Female Travellers and Private Guides
Women who like to travel off the beaten path may find engaging a private tour guide very useful. Private tour guides can help plan an itinerary to your exact specifications, navigate to sites that aren’t easily accessible for most tourists and offer in-depth information and analysis on a variety of different topics during the tour. However, private tour guides are not for everyone. If you are considering travelling with your own guide, determine if you will be comfortable alone with a virtual stranger, verify a potential guide’s credentials, find out about overnight accommodations and do not travel without a prepared itinerary and at least one means of emergency communication.
Comfort with a Stranger
Travelling with a private tour guide means that you will be in close daily contact with a virtual stranger. While this is the same if you travel with group tours, the difference is that private guides generally work with much smaller groups and lone travels so your time alone with them is usually much greater. Some people have no problem with this, but others find the idea of so much interaction with someone they don’t know a little off-putting. If you prefer not to interact so closely with a stranger then group tours or organising a small tour with your friends may be a better idea.
Potential Guide’s Credentials
Before you book a private guide ask for details of your guide’s credentials. Most tour guides are licensed with some sort of tourism authority and tourist agencies themselves usually have information available about each of their guides. Try to have this information sent to you before you leave home so that you do not have to scramble later in case of emergencies, and also ask for general information about a guide’s particular strengths and weaknesses. If you are more comfortable travelling with a female guide feel free to ask for one.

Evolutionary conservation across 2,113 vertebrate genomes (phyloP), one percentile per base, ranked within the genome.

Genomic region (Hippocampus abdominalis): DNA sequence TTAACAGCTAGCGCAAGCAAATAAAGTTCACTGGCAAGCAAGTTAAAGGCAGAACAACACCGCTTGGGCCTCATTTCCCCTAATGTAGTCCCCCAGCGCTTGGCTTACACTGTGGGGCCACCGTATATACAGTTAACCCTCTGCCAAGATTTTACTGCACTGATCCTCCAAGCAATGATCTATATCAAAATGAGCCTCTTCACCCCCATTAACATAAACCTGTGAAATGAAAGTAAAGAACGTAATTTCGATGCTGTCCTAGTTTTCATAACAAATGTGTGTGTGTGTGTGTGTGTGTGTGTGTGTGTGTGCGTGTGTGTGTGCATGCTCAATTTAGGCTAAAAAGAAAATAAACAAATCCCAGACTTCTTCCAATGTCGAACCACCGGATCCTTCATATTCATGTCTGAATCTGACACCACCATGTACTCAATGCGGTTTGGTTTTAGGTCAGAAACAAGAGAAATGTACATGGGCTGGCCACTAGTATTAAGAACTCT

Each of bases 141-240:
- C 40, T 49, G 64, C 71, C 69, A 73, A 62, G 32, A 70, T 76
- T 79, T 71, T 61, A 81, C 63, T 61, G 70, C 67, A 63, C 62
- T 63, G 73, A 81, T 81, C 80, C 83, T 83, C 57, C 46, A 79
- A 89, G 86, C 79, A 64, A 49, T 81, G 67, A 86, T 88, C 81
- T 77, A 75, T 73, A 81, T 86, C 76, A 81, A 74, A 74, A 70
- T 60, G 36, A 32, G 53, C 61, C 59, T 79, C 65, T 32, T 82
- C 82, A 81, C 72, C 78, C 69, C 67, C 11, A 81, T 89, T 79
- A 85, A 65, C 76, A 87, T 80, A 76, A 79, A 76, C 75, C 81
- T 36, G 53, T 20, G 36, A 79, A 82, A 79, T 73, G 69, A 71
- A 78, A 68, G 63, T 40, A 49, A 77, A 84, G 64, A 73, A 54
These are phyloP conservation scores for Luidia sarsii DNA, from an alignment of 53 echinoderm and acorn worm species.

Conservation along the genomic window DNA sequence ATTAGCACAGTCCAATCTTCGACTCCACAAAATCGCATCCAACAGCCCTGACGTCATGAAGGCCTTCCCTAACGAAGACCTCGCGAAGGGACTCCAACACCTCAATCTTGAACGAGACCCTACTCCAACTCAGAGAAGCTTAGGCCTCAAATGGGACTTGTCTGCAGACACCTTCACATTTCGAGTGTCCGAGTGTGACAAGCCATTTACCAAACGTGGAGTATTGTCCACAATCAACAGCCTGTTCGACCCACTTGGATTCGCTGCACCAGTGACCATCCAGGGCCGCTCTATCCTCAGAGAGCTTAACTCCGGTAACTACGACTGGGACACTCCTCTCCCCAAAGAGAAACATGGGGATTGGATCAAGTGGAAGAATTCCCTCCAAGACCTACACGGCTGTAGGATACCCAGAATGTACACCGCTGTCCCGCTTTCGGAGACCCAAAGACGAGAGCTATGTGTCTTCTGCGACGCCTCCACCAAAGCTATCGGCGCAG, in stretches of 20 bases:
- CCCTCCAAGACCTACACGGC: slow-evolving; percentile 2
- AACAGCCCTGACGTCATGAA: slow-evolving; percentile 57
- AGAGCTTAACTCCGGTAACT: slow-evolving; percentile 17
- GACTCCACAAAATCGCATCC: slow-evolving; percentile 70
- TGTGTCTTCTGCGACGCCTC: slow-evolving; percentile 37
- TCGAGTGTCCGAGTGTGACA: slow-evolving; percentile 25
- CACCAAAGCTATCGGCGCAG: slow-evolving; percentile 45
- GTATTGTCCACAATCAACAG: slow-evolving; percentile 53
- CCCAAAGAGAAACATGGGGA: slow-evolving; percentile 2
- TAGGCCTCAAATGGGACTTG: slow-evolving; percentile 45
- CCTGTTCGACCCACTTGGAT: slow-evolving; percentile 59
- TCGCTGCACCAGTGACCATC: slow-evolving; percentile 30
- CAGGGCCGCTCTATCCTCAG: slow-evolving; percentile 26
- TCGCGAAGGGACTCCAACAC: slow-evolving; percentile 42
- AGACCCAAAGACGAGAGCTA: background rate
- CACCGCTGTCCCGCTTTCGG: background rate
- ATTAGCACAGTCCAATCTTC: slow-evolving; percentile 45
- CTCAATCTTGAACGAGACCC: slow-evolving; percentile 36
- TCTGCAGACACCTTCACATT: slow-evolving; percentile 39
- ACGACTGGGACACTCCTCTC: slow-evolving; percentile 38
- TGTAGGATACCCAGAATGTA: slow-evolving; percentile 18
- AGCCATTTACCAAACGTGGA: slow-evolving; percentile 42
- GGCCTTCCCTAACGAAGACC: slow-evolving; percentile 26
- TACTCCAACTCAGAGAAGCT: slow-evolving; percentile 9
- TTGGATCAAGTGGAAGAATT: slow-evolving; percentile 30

Often women travel with private guides to remote or secluded areas so overnight accommodation could become an issue. While it may be possible to stay in hotels, it may also be that camping or other outdoor accommodations are the norm. If you are not comfortable with this you’ll need to make it clear before booking the tour guide and setting the itinerary. If you are simply uncomfortable sharing close accommodation with the guide but are otherwise open to different kinds of accommodation then make this clear as well.
Knowing where you are going with a private guide is important not just so that you are sure that you get to see what you want to see and go where you want to go, but so that you can share these plans with others in case of emergency. Always leave a copy of your itinerary, complete with details of your private guide, with at least one friend or relative at home. Also leave detailed information on how to get in touch with the tourist agency, and if there are any ways to contact you if absolutely needed.
Making sure that you have a means to communication with others is essential when you travel with a private tour guide. This may mean keeping a mobile phone charged and with you at all times, it may mean making arrangements to collect messages at specific stopping points or it may mean working a radio at some time. A private guide should have at least one mode of emergency communication as well, so be sure that you are trained in how to work it in case you need to later on.
Many women choose to travel with a private guide when they are abroad. If you are considering travelling with a private guide, make the most of this opportunity by determining if you are comfortable travelling closely with a stranger, verifying the guide’s credentials, discussing overnight accommodation, looking over and leaving a copy of a prepared itinerary and travelling with at least one method of emergency communication.